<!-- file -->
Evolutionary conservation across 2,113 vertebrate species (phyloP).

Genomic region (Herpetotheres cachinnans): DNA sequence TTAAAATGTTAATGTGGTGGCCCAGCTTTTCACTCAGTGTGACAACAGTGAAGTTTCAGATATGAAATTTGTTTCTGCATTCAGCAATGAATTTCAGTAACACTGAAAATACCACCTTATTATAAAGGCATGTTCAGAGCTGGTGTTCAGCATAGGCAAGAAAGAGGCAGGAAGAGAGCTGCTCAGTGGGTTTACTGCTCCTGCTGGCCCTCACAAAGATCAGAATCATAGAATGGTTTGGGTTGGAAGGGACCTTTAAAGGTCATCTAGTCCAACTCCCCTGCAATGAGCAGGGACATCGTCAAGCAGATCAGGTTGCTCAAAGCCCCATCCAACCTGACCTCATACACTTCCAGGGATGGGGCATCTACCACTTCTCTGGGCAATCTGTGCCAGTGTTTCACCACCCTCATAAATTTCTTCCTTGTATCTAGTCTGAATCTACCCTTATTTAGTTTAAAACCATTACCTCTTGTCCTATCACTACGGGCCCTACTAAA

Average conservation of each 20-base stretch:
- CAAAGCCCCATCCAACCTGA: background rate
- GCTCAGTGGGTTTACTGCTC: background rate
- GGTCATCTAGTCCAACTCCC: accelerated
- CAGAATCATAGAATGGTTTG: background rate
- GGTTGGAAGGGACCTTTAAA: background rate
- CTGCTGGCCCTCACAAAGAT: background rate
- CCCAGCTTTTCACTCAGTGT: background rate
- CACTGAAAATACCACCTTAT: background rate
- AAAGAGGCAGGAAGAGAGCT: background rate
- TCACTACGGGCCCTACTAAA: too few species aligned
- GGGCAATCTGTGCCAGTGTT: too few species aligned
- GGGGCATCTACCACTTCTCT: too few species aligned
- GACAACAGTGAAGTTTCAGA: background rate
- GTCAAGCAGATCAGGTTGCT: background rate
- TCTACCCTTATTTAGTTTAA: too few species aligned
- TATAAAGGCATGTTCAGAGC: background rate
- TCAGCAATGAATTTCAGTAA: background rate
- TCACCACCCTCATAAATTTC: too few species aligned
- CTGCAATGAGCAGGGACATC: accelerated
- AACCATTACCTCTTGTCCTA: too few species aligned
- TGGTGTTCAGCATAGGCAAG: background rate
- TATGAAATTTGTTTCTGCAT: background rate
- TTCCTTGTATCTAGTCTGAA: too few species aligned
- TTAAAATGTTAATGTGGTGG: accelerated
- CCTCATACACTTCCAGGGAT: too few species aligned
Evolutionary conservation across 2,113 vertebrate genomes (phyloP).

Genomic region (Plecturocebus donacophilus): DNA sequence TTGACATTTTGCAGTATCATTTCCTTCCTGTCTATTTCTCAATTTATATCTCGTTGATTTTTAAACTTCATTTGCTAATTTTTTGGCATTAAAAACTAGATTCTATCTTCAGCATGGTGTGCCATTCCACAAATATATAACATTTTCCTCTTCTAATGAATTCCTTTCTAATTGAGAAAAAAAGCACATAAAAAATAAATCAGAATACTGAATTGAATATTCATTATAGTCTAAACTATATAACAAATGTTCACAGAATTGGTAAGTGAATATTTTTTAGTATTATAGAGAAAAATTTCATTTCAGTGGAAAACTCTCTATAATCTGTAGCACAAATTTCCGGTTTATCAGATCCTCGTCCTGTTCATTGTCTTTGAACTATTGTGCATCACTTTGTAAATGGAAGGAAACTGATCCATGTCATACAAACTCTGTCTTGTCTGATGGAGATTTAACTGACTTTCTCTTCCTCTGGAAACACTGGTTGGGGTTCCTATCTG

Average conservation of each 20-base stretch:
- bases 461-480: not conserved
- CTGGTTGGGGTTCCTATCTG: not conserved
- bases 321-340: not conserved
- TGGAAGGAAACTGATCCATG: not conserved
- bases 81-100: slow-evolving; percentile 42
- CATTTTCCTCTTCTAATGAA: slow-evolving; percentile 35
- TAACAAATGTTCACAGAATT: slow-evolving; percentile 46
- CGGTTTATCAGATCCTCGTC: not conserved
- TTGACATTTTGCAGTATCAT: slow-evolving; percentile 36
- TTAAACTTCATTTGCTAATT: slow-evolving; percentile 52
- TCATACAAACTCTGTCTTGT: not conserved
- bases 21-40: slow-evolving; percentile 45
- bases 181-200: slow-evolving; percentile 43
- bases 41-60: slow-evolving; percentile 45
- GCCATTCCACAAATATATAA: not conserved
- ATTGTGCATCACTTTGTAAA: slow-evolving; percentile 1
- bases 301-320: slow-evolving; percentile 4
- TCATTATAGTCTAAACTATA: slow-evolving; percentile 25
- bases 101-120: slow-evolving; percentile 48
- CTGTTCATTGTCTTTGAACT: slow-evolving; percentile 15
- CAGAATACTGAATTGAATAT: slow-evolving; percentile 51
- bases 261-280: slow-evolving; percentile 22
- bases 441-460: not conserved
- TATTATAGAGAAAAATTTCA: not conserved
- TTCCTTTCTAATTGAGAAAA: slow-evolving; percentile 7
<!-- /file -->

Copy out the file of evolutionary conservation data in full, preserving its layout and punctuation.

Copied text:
Evolutionary conservation across 2,113 vertebrate species (phyloP).

Genomic region (Herpetotheres cachinnans): DNA sequence TTAAAATGTTAATGTGGTGGCCCAGCTTTTCACTCAGTGTGACAACAGTGAAGTTTCAGATATGAAATTTGTTTCTGCATTCAGCAATGAATTTCAGTAACACTGAAAATACCACCTTATTATAAAGGCATGTTCAGAGCTGGTGTTCAGCATAGGCAAGAAAGAGGCAGGAAGAGAGCTGCTCAGTGGGTTTACTGCTCCTGCTGGCCCTCACAAAGATCAGAATCATAGAATGGTTTGGGTTGGAAGGGACCTTTAAAGGTCATCTAGTCCAACTCCCCTGCAATGAGCAGGGACATCGTCAAGCAGATCAGGTTGCTCAAAGCCCCATCCAACCTGACCTCATACACTTCCAGGGATGGGGCATCTACCACTTCTCTGGGCAATCTGTGCCAGTGTTTCACCACCCTCATAAATTTCTTCCTTGTATCTAGTCTGAATCTACCCTTATTTAGTTTAAAACCATTACCTCTTGTCCTATCACTACGGGCCCTACTAAA

Average conservation of each 20-base stretch:
- CAAAGCCCCATCCAACCTGA: background rate
- GCTCAGTGGGTTTACTGCTC: background rate
- GGTCATCTAGTCCAACTCCC: accelerated
- CAGAATCATAGAATGGTTTG: background rate
- GGTTGGAAGGGACCTTTAAA: background rate
- CTGCTGGCCCTCACAAAGAT: background rate
- CCCAGCTTTTCACTCAGTGT: background rate
- CACTGAAAATACCACCTTAT: background rate
- AAAGAGGCAGGAAGAGAGCT: background rate
- TCACTACGGGCCCTACTAAA: too few species aligned
- GGGCAATCTGTGCCAGTGTT: too few species aligned
- GGGGCATCTACCACTTCTCT: too few species aligned
- GACAACAGTGAAGTTTCAGA: background rate
- GTCAAGCAGATCAGGTTGCT: background rate
- TCTACCCTTATTTAGTTTAA: too few species aligned
- TATAAAGGCATGTTCAGAGC: background rate
- TCAGCAATGAATTTCAGTAA: background rate
- TCACCACCCTCATAAATTTC: too few species aligned
- CTGCAATGAGCAGGGACATC: accelerated
- AACCATTACCTCTTGTCCTA: too few species aligned
- TGGTGTTCAGCATAGGCAAG: background rate
- TATGAAATTTGTTTCTGCAT: background rate
- TTCCTTGTATCTAGTCTGAA: too few species aligned
- TTAAAATGTTAATGTGGTGG: accelerated
- CCTCATACACTTCCAGGGAT: too few species aligned
Evolutionary conservation across 2,113 vertebrate genomes (phyloP).

Genomic region (Plecturocebus donacophilus): DNA sequence TTGACATTTTGCAGTATCATTTCCTTCCTGTCTATTTCTCAATTTATATCTCGTTGATTTTTAAACTTCATTTGCTAATTTTTTGGCATTAAAAACTAGATTCTATCTTCAGCATGGTGTGCCATTCCACAAATATATAACATTTTCCTCTTCTAATGAATTCCTTTCTAATTGAGAAAAAAAGCACATAAAAAATAAATCAGAATACTGAATTGAATATTCATTATAGTCTAAACTATATAACAAATGTTCACAGAATTGGTAAGTGAATATTTTTTAGTATTATAGAGAAAAATTTCATTTCAGTGGAAAACTCTCTATAATCTGTAGCACAAATTTCCGGTTTATCAGATCCTCGTCCTGTTCATTGTCTTTGAACTATTGTGCATCACTTTGTAAATGGAAGGAAACTGATCCATGTCATACAAACTCTGTCTTGTCTGATGGAGATTTAACTGACTTTCTCTTCCTCTGGAAACACTGGTTGGGGTTCCTATCTG

Average conservation of each 20-base stretch:
- bases 461-480: not conserved
- CTGGTTGGGGTTCCTATCTG: not conserved
- bases 321-340: not conserved
- TGGAAGGAAACTGATCCATG: not conserved
- bases 81-100: slow-evolving; percentile 42
- CATTTTCCTCTTCTAATGAA: slow-evolving; percentile 35
- TAACAAATGTTCACAGAATT: slow-evolving; percentile 46
- CGGTTTATCAGATCCTCGTC: not conserved
- TTGACATTTTGCAGTATCAT: slow-evolving; percentile 36
- TTAAACTTCATTTGCTAATT: slow-evolving; percentile 52
- TCATACAAACTCTGTCTTGT: not conserved
- bases 21-40: slow-evolving; percentile 45
- bases 181-200: slow-evolving; percentile 43
- bases 41-60: slow-evolving; percentile 45
- GCCATTCCACAAATATATAA: not conserved
- ATTGTGCATCACTTTGTAAA: slow-evolving; percentile 1
- bases 301-320: slow-evolving; percentile 4
- TCATTATAGTCTAAACTATA: slow-evolving; percentile 25
- bases 101-120: slow-evolving; percentile 48
- CTGTTCATTGTCTTTGAACT: slow-evolving; percentile 15
- CAGAATACTGAATTGAATAT: slow-evolving; percentile 51
- bases 261-280: slow-evolving; percentile 22
- bases 441-460: not conserved
- TATTATAGAGAAAAATTTCA: not conserved
- TTCCTTTCTAATTGAGAAAA: slow-evolving; percentile 7